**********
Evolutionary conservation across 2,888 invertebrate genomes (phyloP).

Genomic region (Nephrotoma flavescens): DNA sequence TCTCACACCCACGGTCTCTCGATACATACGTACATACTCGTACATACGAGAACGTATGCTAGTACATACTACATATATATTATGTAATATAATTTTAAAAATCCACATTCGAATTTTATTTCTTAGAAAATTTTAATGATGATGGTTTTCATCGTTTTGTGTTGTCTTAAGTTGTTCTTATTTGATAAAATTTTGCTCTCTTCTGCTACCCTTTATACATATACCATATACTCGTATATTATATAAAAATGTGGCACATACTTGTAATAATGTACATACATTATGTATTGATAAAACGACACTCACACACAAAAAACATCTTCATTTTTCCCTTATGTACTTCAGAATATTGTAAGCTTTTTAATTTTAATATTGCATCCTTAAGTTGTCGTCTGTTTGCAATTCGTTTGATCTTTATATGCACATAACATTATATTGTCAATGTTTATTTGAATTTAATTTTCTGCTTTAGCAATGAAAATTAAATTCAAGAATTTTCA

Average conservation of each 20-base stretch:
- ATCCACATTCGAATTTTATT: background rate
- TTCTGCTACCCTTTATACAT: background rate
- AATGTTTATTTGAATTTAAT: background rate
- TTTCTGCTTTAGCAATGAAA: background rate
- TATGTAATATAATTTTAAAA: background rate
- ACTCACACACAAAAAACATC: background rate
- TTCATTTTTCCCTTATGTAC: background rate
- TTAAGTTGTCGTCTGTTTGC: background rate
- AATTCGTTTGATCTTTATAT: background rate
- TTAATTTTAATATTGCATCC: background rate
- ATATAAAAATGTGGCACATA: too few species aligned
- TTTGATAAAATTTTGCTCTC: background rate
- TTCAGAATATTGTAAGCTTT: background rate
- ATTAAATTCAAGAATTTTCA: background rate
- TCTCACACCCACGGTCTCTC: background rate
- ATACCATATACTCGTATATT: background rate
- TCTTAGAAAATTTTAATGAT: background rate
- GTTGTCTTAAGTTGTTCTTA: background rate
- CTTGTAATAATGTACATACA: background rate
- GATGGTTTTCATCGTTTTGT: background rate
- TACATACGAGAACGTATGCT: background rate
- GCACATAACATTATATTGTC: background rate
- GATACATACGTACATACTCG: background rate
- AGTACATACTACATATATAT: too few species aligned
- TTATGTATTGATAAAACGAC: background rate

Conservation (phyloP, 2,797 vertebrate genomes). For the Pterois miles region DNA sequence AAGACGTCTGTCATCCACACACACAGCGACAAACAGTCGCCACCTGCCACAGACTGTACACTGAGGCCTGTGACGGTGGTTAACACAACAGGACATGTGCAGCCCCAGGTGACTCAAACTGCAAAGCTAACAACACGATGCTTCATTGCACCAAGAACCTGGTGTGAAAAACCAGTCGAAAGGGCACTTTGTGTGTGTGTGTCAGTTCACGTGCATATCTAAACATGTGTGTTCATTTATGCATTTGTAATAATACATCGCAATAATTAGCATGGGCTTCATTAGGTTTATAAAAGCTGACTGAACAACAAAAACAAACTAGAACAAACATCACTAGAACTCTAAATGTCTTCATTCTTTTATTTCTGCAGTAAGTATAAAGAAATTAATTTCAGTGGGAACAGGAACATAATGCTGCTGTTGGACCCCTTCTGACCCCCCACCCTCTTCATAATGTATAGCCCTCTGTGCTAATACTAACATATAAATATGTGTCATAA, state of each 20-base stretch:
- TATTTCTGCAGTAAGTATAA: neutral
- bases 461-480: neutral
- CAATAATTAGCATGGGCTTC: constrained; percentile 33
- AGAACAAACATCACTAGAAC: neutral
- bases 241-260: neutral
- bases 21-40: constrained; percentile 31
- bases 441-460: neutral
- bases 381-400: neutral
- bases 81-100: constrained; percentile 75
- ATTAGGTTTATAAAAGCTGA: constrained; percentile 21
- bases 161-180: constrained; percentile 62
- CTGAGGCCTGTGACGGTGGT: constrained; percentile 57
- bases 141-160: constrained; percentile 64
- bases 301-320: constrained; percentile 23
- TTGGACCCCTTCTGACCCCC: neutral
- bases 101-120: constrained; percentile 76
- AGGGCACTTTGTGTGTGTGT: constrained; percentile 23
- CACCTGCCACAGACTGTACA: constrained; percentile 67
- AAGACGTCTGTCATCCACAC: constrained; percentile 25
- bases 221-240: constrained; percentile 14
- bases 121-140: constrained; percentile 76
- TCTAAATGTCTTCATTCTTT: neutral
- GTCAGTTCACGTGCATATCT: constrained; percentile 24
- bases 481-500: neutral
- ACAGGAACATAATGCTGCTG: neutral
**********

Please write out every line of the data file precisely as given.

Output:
Evolutionary conservation across 2,888 invertebrate genomes (phyloP).

Genomic region (Nephrotoma flavescens): DNA sequence TCTCACACCCACGGTCTCTCGATACATACGTACATACTCGTACATACGAGAACGTATGCTAGTACATACTACATATATATTATGTAATATAATTTTAAAAATCCACATTCGAATTTTATTTCTTAGAAAATTTTAATGATGATGGTTTTCATCGTTTTGTGTTGTCTTAAGTTGTTCTTATTTGATAAAATTTTGCTCTCTTCTGCTACCCTTTATACATATACCATATACTCGTATATTATATAAAAATGTGGCACATACTTGTAATAATGTACATACATTATGTATTGATAAAACGACACTCACACACAAAAAACATCTTCATTTTTCCCTTATGTACTTCAGAATATTGTAAGCTTTTTAATTTTAATATTGCATCCTTAAGTTGTCGTCTGTTTGCAATTCGTTTGATCTTTATATGCACATAACATTATATTGTCAATGTTTATTTGAATTTAATTTTCTGCTTTAGCAATGAAAATTAAATTCAAGAATTTTCA

Average conservation of each 20-base stretch:
- ATCCACATTCGAATTTTATT: background rate
- TTCTGCTACCCTTTATACAT: background rate
- AATGTTTATTTGAATTTAAT: background rate
- TTTCTGCTTTAGCAATGAAA: background rate
- TATGTAATATAATTTTAAAA: background rate
- ACTCACACACAAAAAACATC: background rate
- TTCATTTTTCCCTTATGTAC: background rate
- TTAAGTTGTCGTCTGTTTGC: background rate
- AATTCGTTTGATCTTTATAT: background rate
- TTAATTTTAATATTGCATCC: background rate
- ATATAAAAATGTGGCACATA: too few species aligned
- TTTGATAAAATTTTGCTCTC: background rate
- TTCAGAATATTGTAAGCTTT: background rate
- ATTAAATTCAAGAATTTTCA: background rate
- TCTCACACCCACGGTCTCTC: background rate
- ATACCATATACTCGTATATT: background rate
- TCTTAGAAAATTTTAATGAT: background rate
- GTTGTCTTAAGTTGTTCTTA: background rate
- CTTGTAATAATGTACATACA: background rate
- GATGGTTTTCATCGTTTTGT: background rate
- TACATACGAGAACGTATGCT: background rate
- GCACATAACATTATATTGTC: background rate
- GATACATACGTACATACTCG: background rate
- AGTACATACTACATATATAT: too few species aligned
- TTATGTATTGATAAAACGAC: background rate

Conservation (phyloP, 2,797 vertebrate genomes). For the Pterois miles region DNA sequence AAGACGTCTGTCATCCACACACACAGCGACAAACAGTCGCCACCTGCCACAGACTGTACACTGAGGCCTGTGACGGTGGTTAACACAACAGGACATGTGCAGCCCCAGGTGACTCAAACTGCAAAGCTAACAACACGATGCTTCATTGCACCAAGAACCTGGTGTGAAAAACCAGTCGAAAGGGCACTTTGTGTGTGTGTGTCAGTTCACGTGCATATCTAAACATGTGTGTTCATTTATGCATTTGTAATAATACATCGCAATAATTAGCATGGGCTTCATTAGGTTTATAAAAGCTGACTGAACAACAAAAACAAACTAGAACAAACATCACTAGAACTCTAAATGTCTTCATTCTTTTATTTCTGCAGTAAGTATAAAGAAATTAATTTCAGTGGGAACAGGAACATAATGCTGCTGTTGGACCCCTTCTGACCCCCCACCCTCTTCATAATGTATAGCCCTCTGTGCTAATACTAACATATAAATATGTGTCATAA, state of each 20-base stretch:
- TATTTCTGCAGTAAGTATAA: neutral
- bases 461-480: neutral
- CAATAATTAGCATGGGCTTC: constrained; percentile 33
- AGAACAAACATCACTAGAAC: neutral
- bases 241-260: neutral
- bases 21-40: constrained; percentile 31
- bases 441-460: neutral
- bases 381-400: neutral
- bases 81-100: constrained; percentile 75
- ATTAGGTTTATAAAAGCTGA: constrained; percentile 21
- bases 161-180: constrained; percentile 62
- CTGAGGCCTGTGACGGTGGT: constrained; percentile 57
- bases 141-160: constrained; percentile 64
- bases 301-320: constrained; percentile 23
- TTGGACCCCTTCTGACCCCC: neutral
- bases 101-120: constrained; percentile 76
- AGGGCACTTTGTGTGTGTGT: constrained; percentile 23
- CACCTGCCACAGACTGTACA: constrained; percentile 67
- AAGACGTCTGTCATCCACAC: constrained; percentile 25
- bases 221-240: constrained; percentile 14
- bases 121-140: constrained; percentile 76
- TCTAAATGTCTTCATTCTTT: neutral
- GTCAGTTCACGTGCATATCT: constrained; percentile 24
- bases 481-500: neutral
- ACAGGAACATAATGCTGCTG: neutral